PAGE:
The announcement that the Council (WCC) is looking at getting developers to take city office blocks and convert them to housing is a big game-changer. It is a sign of an increasingly heated property market and an increasingly frustrated Council, seeing as the Special Housing Areas set up by the Government have not really had any effect so far. It’s always hard to get new buildings on the scene, even when you waive all the obstacles as they promise to do under the SHA schemes. Presumably, Council believes it is easier to convert existing office buildings to residential with a lot less hassle, and the Council wants to be landlord.
They may be right – they may be crazy. But it just may be the lunatic they’re looking for, as Billy Joel would say. Wellington does have quite a few empty office blocks at present – mostly C Grade blocks waiting for seismic upgrades. The A grade offices are, hopefully, all bursting at the seams. So too are the B grade offices, of which we probably don’t have a surplus at present. According to the Dompost article yesterday, “Property investor Alex Cassels, ​ who is currently converting the Sharp building in Taranaki St into 42 apartments, said he would be interested if the right opportunity presented itself.” I didn’t know that it was being converted. Sharp themselves I think are still on the ground floor, but the office tenants in the floors above have presumably got fed up with the building being hit (and slightly damaged) in each of the last two big quake sessions (Seddon and Kaikoura). Nothing to worry about really, except for a few tiles popping off the columns as the building flexed, but it was enough to scare off the tenants upstairs I presume.
Converted office buildings can be great for residential, and they can be awful as well. Some buildings have great bones to convert from, others must be exceptionally awkward. A lot will depend on the column spacing and the proportion of the floor space available – deep office floors are terrible for converting to residential as it leaves apartments without access to daylight, and openings in the facade, so frowned upon with commercial offices, are so crucial with residential. Windows need to be made opening. Balconies are desired (and should be mandatory for residential). Inter floor acoustics are vitally important, inter-apartment acoustics even more so. Fire and safety and access for the disabled are hugely important factors that need to be addressed. There is a lot to be done.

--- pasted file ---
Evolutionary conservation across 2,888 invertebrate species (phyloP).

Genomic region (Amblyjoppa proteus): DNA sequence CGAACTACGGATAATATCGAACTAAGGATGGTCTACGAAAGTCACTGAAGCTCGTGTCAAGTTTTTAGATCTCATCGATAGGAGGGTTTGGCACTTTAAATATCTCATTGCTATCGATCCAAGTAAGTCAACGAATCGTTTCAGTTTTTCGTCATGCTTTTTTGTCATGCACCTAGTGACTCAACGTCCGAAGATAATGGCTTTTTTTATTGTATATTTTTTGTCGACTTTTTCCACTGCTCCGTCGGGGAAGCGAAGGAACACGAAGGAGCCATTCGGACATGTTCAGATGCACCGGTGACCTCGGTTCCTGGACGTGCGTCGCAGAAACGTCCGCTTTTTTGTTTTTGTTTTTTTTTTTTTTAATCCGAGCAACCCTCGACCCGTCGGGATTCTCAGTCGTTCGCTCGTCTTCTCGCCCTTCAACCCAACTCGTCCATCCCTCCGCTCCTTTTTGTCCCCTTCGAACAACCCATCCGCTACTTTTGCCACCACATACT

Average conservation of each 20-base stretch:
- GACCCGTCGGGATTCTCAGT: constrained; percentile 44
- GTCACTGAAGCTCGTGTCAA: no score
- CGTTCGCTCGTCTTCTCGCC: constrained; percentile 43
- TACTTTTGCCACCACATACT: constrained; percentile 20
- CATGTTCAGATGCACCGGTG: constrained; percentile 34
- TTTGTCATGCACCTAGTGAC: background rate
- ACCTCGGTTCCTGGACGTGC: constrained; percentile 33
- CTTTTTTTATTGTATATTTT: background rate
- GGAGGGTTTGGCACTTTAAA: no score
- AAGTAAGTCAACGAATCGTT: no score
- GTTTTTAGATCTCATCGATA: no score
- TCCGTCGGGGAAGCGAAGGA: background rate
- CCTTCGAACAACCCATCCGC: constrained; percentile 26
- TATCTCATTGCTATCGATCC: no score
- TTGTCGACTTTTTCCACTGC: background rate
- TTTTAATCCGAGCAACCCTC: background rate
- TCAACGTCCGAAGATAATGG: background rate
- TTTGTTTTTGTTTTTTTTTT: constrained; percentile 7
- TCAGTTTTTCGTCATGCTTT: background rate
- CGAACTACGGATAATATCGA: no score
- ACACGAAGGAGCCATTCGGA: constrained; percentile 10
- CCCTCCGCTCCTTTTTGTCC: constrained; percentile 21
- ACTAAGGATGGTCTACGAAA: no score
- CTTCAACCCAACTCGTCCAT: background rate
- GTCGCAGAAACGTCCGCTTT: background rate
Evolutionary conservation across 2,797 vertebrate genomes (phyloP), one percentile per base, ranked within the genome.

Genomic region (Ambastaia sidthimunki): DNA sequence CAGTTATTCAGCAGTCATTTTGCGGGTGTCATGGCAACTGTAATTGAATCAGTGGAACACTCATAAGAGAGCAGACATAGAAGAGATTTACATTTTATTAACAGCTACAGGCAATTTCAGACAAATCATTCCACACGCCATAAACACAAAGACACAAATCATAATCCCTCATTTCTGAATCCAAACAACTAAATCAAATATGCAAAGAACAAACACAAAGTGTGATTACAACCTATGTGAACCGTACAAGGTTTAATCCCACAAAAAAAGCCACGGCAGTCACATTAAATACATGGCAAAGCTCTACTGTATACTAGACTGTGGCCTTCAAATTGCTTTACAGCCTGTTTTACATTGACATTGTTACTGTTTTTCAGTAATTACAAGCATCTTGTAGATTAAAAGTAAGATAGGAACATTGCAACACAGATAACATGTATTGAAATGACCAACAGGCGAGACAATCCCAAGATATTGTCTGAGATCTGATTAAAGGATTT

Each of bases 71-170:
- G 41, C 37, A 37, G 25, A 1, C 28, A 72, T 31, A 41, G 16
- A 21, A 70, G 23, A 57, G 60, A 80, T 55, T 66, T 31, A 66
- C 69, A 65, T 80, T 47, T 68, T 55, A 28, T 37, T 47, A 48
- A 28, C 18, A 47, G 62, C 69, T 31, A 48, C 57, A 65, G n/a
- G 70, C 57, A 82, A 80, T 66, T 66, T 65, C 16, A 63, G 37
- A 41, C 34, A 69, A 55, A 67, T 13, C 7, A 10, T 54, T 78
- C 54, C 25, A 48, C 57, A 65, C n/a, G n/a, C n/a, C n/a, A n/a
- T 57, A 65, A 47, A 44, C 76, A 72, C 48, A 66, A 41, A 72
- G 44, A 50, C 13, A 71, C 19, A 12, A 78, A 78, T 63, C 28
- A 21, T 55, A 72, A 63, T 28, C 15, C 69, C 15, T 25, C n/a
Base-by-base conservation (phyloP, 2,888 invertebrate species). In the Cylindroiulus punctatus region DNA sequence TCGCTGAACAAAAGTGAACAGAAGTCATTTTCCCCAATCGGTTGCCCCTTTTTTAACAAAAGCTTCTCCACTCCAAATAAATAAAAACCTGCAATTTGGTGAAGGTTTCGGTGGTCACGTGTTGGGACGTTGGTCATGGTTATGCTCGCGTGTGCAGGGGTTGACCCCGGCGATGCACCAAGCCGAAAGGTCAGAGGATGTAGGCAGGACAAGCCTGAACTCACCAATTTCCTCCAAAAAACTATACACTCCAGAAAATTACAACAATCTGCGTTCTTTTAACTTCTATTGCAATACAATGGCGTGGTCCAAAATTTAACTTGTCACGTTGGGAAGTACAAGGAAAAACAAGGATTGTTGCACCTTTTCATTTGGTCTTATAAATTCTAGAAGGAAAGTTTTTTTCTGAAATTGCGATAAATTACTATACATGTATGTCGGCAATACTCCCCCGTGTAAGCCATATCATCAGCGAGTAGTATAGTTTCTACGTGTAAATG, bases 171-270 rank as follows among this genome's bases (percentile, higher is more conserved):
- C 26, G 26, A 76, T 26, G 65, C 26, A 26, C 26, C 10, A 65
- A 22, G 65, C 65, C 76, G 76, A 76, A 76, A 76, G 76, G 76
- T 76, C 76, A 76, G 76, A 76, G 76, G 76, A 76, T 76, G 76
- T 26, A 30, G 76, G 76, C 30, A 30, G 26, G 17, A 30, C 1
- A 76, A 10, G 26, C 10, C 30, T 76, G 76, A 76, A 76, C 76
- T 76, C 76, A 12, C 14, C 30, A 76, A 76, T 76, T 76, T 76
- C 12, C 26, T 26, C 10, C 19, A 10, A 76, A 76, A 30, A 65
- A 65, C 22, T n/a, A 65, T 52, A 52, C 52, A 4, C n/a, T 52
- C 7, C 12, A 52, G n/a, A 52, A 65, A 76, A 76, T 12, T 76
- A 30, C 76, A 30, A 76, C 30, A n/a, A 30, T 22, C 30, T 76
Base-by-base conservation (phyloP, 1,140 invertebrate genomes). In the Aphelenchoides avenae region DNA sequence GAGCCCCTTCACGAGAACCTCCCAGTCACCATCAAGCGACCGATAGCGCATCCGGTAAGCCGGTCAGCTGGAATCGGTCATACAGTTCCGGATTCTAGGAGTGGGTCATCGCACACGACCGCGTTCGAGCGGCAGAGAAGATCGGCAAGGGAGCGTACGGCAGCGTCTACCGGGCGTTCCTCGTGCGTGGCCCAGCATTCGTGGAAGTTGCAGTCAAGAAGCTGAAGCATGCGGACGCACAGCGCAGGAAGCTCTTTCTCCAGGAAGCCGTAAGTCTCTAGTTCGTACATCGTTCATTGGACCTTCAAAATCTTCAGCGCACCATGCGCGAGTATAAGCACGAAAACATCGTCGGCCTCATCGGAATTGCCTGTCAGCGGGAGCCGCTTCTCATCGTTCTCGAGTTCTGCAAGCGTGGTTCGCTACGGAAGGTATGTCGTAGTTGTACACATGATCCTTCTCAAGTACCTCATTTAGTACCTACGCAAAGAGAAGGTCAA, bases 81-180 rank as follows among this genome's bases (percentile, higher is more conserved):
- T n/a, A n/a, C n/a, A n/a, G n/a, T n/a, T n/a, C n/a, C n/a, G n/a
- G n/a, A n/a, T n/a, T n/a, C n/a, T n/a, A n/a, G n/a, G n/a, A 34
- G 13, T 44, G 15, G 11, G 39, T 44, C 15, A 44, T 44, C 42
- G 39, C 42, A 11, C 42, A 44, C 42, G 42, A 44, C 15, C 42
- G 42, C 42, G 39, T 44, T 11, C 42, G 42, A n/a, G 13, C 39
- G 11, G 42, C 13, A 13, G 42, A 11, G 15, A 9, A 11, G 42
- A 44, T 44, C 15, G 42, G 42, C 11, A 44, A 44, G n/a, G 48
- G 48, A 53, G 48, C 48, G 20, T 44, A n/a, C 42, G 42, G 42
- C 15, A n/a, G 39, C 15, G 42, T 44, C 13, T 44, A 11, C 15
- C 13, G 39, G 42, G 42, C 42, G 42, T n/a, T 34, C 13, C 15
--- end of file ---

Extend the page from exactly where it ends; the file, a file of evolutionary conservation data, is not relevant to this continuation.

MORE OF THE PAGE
While Council says it will be a “one stop shop” for this, I know that the process is not quite as easy as it sounds. For a start, the Council’s notoriously savage traffic department will need to be kept on a leash, as those boys can sink (and have sunk in the past) a scheme quicker than you can say “loading bay” or “parking provision”. In theory there will always already be a loading bay on any existing office scheme, and in theory no one in the inner city ever needs a car, but I think we all know that in practice these things may not be quite true. The official loading bay where I live has never once been used for loading in the lifetime of the building, and the unofficial stop where people load and unload is just outside the front door: frowned on by Traffic, but happily used without any traffic effects whatsoever for several years.
Parking is the real killer – I quite agree that most people don’t need a car when living in the city, as they can walk everywhere or catch a bus or cab or increasingly, Uber; but there will always be some people who do need a car, and where they park is a bit of a quandary. The answer used to be: car parking buildings, but that answer is a little too glib as nowadays we have a lot less. One whole car parking building has disappeared off the face of the planet (and not a tear was shed), but others are still closed after the Kaikoura quake (we need to talk about Marion!) and yet somehow the city still functions (but only just?).
The most important thing though, is quality of design, and I didn’t hear any talk of that from Council Housing Portfolio leader Paul Eagle. Putting it bluntly – if you build shitty apartments and treat people like cattle, we get an awful city as a result. The new build apartment block Soho on Taranaki is one of those examples. Yes, I know it is a new project and not a refurb, but it is an awful blot on the landscape and not only because of its size and height and appearance, but also because of its management. The stories I hear coming from there are terrible. Sky-high rents. Suicidal tenants. Bad acoustics. Over-crowded tenancies. Charging for water. Inadequate everything. Awful design.
I agree that we need to act and this is a potentially great move – a real game changer indeed. But it does need to be done carefully, so as to avoid making new slums for the future.

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